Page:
Cannabis might invoke associations with hippies, but it's become a very sophisticated area of law that's fraught with issues that complicate not only the business models and their financing, but also M&A. It understandable why it has appeal to buyers and potential investors: revenues in this sector have doubled over the past three years and are on track to reach $25 billion by 2025.
Scot Crow, a governing board member at Dickinson Wright and head of the law firm's private equity practice, says the industry currently comprises a handful of big players, a lot of little players. However, uniquely, they're all competing against one really big player, and that's the illicit market.
"If you canvas the cannabis industry today, even with the growth of legal multi-state operators' growth throughout the United States, the largest competitor in each and every state still remains and continues to be the illicit market," Crow says. "That's the challenge is to get patients to convert from buying from their illegal growers, their illegal retailers that they've done historically, to now convert to coming to a retail location to purchase their cannabis."
All the conflicting laws between federal and state regarding distribution, cultivation and financing creates risk for investors.
"It's definitely keeping your typical private equity players at bay," Crow says. "If it's a true private equity — a typical fund, a New York, Boston-style fund — they have prohibitions against investing even in these styles of businesses. Some can invest in horizontal equipment players — lighting, fixtures, things like that — but direct investments into what are called plant-touching businesses are relatively prohibited. So, until federal law changes, access to those markets is going to be continually barred unless something were to change with those funds. You are seeing specialized funds pop up in the sector but those funds are $25 (million), $50 (million), $100 million. You're not seeing a $500 (million) or $1 billion fund that is in the sector that's buying up plant-touching assets. Federal legalization has a chilling effect for a lot of people. It continues to be an illegal substance. It's not being policed or enforced, and for the most part I think the government's position has been and will continue to be that if you're compliant with state laws you probably have little risk of any sort of enforcement activity."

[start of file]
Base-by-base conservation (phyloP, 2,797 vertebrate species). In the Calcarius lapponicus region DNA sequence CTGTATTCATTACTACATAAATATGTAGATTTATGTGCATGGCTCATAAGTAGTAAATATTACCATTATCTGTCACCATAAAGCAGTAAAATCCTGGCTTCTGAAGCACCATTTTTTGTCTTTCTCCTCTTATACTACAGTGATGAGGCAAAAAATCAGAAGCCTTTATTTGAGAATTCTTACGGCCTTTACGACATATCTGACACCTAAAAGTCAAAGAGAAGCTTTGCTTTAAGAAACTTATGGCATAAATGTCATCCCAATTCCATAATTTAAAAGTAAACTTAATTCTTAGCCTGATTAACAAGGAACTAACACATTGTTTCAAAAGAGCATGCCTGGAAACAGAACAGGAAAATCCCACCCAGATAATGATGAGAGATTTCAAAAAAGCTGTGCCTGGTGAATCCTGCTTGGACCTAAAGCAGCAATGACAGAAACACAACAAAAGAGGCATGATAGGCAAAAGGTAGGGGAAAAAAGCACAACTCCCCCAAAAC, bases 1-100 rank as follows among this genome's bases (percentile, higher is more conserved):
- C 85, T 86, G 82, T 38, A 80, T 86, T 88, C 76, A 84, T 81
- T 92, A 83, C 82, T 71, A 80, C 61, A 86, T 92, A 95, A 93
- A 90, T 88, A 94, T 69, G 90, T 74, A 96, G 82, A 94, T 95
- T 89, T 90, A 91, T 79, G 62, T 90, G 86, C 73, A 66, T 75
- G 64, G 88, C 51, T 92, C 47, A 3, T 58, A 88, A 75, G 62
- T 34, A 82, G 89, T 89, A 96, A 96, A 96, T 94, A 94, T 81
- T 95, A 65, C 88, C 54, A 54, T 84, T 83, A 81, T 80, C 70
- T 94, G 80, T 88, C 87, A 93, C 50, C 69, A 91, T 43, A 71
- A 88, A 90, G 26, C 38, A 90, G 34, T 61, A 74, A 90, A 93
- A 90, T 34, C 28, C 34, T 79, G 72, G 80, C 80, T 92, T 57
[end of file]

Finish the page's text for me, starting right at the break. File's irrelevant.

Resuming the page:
While it's an industry where it's tough to project the operating environment, the valuation methodology is becoming more normalized. An EBITDA-based valuation is what banks and investors are starting to look at. Unfortunately, those multiples have come down to about a third of what they were 18 months ago. While there's still a lot of M&A activity, some of it is M&A activity by necessity — not to maximize value but for those that are looking for capital that don't have the ability to run their operations or find themselves in a situation where they need to partner to protect against things like price compression if they're solely a cultivation operation. Companies that aren't vertically integrated are starting to move to join those vertically integrated operations and grow conglomerates on a on a state-by-state basis.
"M&A is occurring," he says. "It's not the fun type of M&A where everyone's maximizing value. It's more merger by need as opposed to merger by desire."
Crow, who was one of the earliest lawyers to focus on helping clients get up and running in legal marijuana-related businesses and now has nearly 10 years of experience in the industry, spoke with DealTalk host Michael Marzec about the latest trends in the red-hot cannabis industry.